What is the biological therapy of Chronic myeloid leukemia?
The most common treatment is a biological therapy used, a treatment drug such as imatinib also known as Glivec, over several years patients use this treatment due to the positive response and the drug maintains leukemia under control. However, imatinib won’t work on all patients. Therefore, alternative treatment drugs are used such as Ponatinib (Iclusig).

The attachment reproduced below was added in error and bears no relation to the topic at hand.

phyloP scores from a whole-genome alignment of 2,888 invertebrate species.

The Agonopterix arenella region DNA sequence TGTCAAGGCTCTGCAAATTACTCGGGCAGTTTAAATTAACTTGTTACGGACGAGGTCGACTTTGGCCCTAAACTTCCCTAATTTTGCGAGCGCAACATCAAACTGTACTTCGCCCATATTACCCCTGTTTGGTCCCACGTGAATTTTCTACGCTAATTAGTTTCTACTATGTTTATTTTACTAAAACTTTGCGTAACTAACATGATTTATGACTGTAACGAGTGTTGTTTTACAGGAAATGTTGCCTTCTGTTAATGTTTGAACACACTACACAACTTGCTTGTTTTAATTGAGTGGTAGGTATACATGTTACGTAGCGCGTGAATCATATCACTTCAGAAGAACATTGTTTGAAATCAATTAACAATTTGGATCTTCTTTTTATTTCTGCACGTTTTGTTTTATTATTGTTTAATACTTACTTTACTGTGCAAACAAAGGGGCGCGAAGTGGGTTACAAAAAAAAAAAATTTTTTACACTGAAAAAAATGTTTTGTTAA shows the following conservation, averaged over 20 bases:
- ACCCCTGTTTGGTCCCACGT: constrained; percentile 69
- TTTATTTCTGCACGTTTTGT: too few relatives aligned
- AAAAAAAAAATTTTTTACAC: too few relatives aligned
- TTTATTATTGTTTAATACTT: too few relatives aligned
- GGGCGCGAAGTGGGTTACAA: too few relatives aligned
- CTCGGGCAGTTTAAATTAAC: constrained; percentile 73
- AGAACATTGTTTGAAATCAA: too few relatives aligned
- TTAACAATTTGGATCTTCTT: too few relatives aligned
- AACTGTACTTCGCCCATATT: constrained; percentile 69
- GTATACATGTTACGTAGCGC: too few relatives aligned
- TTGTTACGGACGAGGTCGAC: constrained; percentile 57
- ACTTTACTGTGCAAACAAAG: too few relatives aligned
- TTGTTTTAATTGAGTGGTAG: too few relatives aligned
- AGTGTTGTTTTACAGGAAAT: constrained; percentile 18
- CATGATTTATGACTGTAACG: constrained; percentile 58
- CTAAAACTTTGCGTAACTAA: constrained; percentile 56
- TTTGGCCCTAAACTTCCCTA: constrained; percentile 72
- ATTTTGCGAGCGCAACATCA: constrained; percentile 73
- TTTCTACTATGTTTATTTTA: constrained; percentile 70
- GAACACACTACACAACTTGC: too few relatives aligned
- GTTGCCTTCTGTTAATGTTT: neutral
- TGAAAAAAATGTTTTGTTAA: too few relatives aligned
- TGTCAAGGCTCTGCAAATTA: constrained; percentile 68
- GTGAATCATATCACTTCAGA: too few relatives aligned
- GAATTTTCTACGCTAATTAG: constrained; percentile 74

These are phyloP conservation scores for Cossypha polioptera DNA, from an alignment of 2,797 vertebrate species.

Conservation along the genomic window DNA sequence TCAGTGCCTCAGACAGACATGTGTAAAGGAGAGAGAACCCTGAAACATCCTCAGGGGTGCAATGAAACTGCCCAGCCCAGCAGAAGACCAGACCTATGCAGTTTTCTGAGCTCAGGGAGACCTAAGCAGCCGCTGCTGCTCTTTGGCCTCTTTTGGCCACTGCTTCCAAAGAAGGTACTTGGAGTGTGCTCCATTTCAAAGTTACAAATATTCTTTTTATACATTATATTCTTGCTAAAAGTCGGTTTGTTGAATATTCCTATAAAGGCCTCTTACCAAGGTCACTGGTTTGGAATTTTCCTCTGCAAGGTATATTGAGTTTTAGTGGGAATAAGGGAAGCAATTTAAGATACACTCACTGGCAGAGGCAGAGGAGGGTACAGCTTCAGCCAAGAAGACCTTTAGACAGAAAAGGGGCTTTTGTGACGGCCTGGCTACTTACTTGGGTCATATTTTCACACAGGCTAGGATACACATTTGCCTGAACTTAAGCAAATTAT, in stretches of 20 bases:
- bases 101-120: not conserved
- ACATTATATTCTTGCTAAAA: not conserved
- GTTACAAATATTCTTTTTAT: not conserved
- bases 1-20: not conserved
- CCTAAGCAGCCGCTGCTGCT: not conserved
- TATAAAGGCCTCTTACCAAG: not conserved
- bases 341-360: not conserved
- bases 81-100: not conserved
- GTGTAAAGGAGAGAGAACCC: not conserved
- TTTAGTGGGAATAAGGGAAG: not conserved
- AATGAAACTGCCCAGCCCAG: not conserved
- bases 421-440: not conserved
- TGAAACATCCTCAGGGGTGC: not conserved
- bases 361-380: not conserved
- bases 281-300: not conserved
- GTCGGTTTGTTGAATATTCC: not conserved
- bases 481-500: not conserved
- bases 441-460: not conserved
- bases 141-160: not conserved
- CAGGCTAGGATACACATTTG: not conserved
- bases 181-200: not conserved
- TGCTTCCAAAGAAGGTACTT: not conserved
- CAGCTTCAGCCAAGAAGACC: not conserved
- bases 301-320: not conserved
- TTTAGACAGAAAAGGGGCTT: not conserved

The ideal target for molecular therapy is the BCR/ABL due to the presence of the fusion protein in all chronic myeloid leukemia cells which isn’t found in benign cells. The fusion protein is essential and sufficient to develop the leukemia. 2-phenyl aminopyrimidine tyrosine kinase inhibitor is the class of compounds which imatinib belongs to. Imatinib is a potent tyrosine kinase inhibitor specifically: Abelson-related gene (ARG), KIT, platelet-derived growth factor receptor (PDGFR) α and β and Abelson (ABL). Each tyrosine kinase has binding sites specifically for ATP, this is located on the active sites. The tyrosine kinases catalysed creating the enzymatic activity which is when ATP becomes tyrosine residues, this reaction takes place in the terminal phosphate, this process is known as phosphorylation, this is shown in figure 1. The BCR/ABL has an ATP binding site which imatinib binds to, imatinib locks into a self-inhibited conformation. This prevents the protein semi-competitively from the activity created from the enzymes. This can conclude that altering the equilibrium towards a conformation which is open or active, which is caused by BCR/ABL mutations. This can create resistance to imatinib. The inactive form of BCR/ABL that is a non-ATP-binding to be stable, however, imatinib can take up the active site (TK) which can lead to a decrease in activity. The binding and stabilization allow tyrosine autophosphorylation to be avoided.